In mathematics, we say two things are congruent if they are the same, up to some kind of transformation.
For example, because they both represent the value , though they have different numerators and denominators. In this sense, fractions are congruent if and only if their numerators and denominators are a constant multiple of each other.
In geometry, two figures are congruent if they have the exact same size and shape. The figures may be translated, rotated or even reflected. [Note: Some people distinguish a reflection by saying that it has a different orientation.] If two figures are congruent, they have the same corresponding lengths and angles, which might give us more information about the figures. Conversely, if we show that two figures have the same corresponding lengths and angles, then we know that they are congruent figures.
In the case of triangles, if two triangles have corresponding lengths (but we do not know anything about their angles), we can apply the Cosine Rule to conclude that they have the same corresponding angles. In fact, apart from SSS (side-side-side), we also have the methods of SAS (side-angle-side), ASA (angle-side-angle), and AAS (angle-angle-side) to prove triangles are congruent. Remember that SSA (side-side-angle) doesn't necessarily imply congruency, as in the Ambiguous case of Sine Rule.
1. In isosceles triangle with , let be the foot of the perpendicular from to . Show that and are congruent triangles.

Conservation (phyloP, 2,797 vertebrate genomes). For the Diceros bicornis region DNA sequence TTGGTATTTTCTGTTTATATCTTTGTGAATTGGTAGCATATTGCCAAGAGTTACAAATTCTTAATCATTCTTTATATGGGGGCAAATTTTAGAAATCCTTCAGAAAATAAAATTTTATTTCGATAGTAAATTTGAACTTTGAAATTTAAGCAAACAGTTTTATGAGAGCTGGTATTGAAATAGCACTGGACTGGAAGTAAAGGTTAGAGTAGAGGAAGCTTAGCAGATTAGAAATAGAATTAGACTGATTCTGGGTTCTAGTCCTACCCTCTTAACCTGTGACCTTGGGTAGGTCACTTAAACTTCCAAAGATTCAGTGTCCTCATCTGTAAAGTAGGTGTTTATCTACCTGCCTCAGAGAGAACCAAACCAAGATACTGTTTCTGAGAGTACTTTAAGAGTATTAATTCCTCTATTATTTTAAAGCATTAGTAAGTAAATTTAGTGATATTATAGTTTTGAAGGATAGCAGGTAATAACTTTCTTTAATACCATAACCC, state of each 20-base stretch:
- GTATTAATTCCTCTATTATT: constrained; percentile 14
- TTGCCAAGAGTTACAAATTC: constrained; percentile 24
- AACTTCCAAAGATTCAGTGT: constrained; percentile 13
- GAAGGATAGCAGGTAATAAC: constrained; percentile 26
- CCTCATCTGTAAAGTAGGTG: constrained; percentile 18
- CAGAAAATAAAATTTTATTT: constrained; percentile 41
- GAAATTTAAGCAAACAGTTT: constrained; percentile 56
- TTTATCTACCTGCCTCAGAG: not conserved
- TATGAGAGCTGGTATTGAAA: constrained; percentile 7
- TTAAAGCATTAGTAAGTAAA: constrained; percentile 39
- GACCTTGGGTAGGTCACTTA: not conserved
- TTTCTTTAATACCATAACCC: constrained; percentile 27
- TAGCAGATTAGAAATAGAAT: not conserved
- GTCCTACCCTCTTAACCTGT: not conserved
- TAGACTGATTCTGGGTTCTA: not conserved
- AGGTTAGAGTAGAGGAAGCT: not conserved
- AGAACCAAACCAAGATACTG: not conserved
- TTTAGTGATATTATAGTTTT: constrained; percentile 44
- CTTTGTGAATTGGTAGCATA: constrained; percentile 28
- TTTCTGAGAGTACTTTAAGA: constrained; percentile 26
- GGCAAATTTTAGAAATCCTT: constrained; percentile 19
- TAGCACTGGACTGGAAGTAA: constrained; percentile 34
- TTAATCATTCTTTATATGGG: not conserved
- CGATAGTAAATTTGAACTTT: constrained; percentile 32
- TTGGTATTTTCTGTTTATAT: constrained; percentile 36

Solution: Since the triangle is isosceles, we know that and . Then, which gives us . Hence, by SAS, we get that triangles and are congruent.
2. Prove that if two triangles have equal corresponding side lengths, then they are congruent.
Solution: Let and be triangles such that
From the Cosine Rule, we know that Since angles in a triangle are in the range to , it follows that . Similar equations hold for the other angles, which show that the corresponding angles are equal. Hence, the triangles are congruent.
3. is a parallelogram. Let and intersect at . Show that triangles and are congruent.
Solution: Since is a parallelogram, it follows that and . By vertical angles, and by AAA (angle-angle-angle), the two triangles are similar.
To show the triangles are congruent, it remains to show that two corresponding sides of the triangle have the same length. This follows immediately since is a parallelogram, implying .